Gene Wolfe - There Are Doors and Castleview.

Patricia McKillip generally writes high fantasy but does the occasional crossover like Solstice Wood.

Terri Windling's The Wood Wife is southwestern desert rather than the Rockies but not too far off.

He has written far too many for me to go into here, but Charles de Lint is pretty much synonymous with urban fantasy.

And also he is difficult to find in print, but Manly Wade Wellman's Silver John stories are set in the Appalachians/Smoky Mountains and are imbued with the folklore of the region.

I'd better stop before I just wind up sending you an inventory of my bookshelves...
posted by Athanassiel at 6:21 PM on May 3, 2020 [4 favorites]


If you have not read The Ten Thousand Doors of January, you will be very happy when you do. A little more magical that spiritual. A little difficult at times. A New England aspect.
posted by jessamyn at 6:22 PM on May 3, 2020


Last Call is heavily about tarot but it's not only about tarot and I think is otherwise a good fit.
posted by inkyz at 6:46 PM on May 3, 2020 [1 favorite]


Give Dandelion Wine by Ray Bradbury a try.
posted by gudrun at 7:01 PM on May 3, 2020


On the European side of things, the Dark Is Rising series (for middle grade), especially The Grey King, and Jonathan Strange & Mr Norrell (for adults) both give the experience of a deep dive into folklore, although only The Grey King is actually rooted in a mythology that predates the book. (The magical history in Jonathan Strange feels extremely real and plausible, though; I was chapters in before I realized that one of the central figures was not an actual character from folklore.)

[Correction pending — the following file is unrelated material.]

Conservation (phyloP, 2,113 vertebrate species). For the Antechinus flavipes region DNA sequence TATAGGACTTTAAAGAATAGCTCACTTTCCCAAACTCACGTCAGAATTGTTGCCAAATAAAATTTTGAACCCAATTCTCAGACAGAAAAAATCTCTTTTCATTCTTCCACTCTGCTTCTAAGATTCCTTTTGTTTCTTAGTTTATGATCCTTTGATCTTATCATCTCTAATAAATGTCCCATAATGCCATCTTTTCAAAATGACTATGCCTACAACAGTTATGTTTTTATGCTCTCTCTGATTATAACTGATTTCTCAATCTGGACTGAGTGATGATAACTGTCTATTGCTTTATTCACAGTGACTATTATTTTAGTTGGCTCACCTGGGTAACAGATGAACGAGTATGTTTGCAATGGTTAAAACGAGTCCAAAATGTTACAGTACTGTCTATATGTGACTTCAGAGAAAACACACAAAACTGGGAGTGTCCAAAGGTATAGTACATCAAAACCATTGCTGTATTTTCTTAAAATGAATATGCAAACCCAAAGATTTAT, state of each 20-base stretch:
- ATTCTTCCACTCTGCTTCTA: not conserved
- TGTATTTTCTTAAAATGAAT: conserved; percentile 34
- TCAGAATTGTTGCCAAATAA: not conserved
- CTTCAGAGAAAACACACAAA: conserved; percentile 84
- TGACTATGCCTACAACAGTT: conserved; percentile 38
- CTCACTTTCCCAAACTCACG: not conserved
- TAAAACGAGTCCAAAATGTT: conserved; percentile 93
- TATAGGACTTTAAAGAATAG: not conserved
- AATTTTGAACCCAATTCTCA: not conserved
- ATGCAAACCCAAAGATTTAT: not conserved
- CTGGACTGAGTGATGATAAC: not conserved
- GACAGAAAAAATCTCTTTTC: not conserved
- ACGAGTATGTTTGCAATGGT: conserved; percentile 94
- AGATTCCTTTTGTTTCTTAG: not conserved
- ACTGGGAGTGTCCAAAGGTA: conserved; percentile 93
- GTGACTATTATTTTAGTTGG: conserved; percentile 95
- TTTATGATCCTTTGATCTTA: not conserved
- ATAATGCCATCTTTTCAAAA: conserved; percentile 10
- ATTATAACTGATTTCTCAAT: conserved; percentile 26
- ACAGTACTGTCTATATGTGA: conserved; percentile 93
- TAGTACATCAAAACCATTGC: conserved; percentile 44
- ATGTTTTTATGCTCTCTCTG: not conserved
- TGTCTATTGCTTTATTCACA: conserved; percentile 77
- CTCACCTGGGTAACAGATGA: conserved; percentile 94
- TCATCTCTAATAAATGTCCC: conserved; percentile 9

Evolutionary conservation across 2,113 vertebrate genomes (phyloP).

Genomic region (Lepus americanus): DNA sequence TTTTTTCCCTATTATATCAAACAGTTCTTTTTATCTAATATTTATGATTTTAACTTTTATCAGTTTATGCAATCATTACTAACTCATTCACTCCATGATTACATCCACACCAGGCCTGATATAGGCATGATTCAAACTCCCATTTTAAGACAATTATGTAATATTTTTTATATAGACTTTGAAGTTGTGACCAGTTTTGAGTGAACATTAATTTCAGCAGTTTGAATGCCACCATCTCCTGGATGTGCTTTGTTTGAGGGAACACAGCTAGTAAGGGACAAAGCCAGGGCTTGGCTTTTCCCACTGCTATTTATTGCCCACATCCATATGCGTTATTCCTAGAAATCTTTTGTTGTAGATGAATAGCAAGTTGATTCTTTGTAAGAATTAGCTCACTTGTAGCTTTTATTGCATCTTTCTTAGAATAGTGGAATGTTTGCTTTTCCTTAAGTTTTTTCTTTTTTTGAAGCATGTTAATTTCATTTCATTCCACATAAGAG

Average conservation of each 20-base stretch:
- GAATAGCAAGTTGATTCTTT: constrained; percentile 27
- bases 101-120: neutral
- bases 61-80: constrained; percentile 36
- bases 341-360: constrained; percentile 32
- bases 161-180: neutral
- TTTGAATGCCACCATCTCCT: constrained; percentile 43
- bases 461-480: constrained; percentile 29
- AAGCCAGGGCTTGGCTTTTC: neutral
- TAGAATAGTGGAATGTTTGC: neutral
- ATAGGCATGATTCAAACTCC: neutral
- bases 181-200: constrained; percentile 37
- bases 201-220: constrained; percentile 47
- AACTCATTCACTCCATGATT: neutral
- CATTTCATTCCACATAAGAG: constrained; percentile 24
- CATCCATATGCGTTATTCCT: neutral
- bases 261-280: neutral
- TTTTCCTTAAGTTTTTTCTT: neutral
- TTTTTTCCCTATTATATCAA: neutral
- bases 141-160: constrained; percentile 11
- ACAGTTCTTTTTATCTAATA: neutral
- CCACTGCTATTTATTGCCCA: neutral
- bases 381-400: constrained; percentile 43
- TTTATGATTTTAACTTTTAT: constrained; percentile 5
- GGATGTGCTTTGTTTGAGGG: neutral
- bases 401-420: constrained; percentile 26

posted by babelfish at 8:09 PM on May 3, 2020 [3 favorites]


You might enjoy the writings of Starhawk. I especially enjoyed Earth Magic which is only available as an audiobook.
posted by Serene Empress Dork at 8:13 PM on May 3, 2020 [2 favorites]


The Foxfire book series also comes to mind.
posted by Serene Empress Dork at 8:15 PM on May 3, 2020


I think you might love Winter's Tale

There's also some really lovely takes on Victorian faerie poetry in Possession
posted by Mchelly at 8:46 PM on May 3, 2020


Tam Lin by Pamela Dean.
War for the Oaks (80s MN) and Territory (Old West) by Emma Bull.
posted by scyllary at 8:49 PM on May 3, 2020


Your community has seasonal rituals, join in them. I'm not from here but I know the seasonal rituals and parties like your friends Beltane celebration and I join in amd also host. These don't have to be religious: berry picking and sharing food in the fall is tradition here and something I look forward to doing with others outdoors in nature.

On the European side of things, the Dark Is Rising series (for middle grade), especially The Grey King, and Jonathan Strange & Mr Norrell (for adults) both give the experience of a deep dive into folklore, although only The Grey King is actually rooted in a mythology that predates the book. (The magical history in Jonathan Strange feels extremely real and plausible, though; I was chapters in before I realized that one of the central figures was not an actual character from folklore.)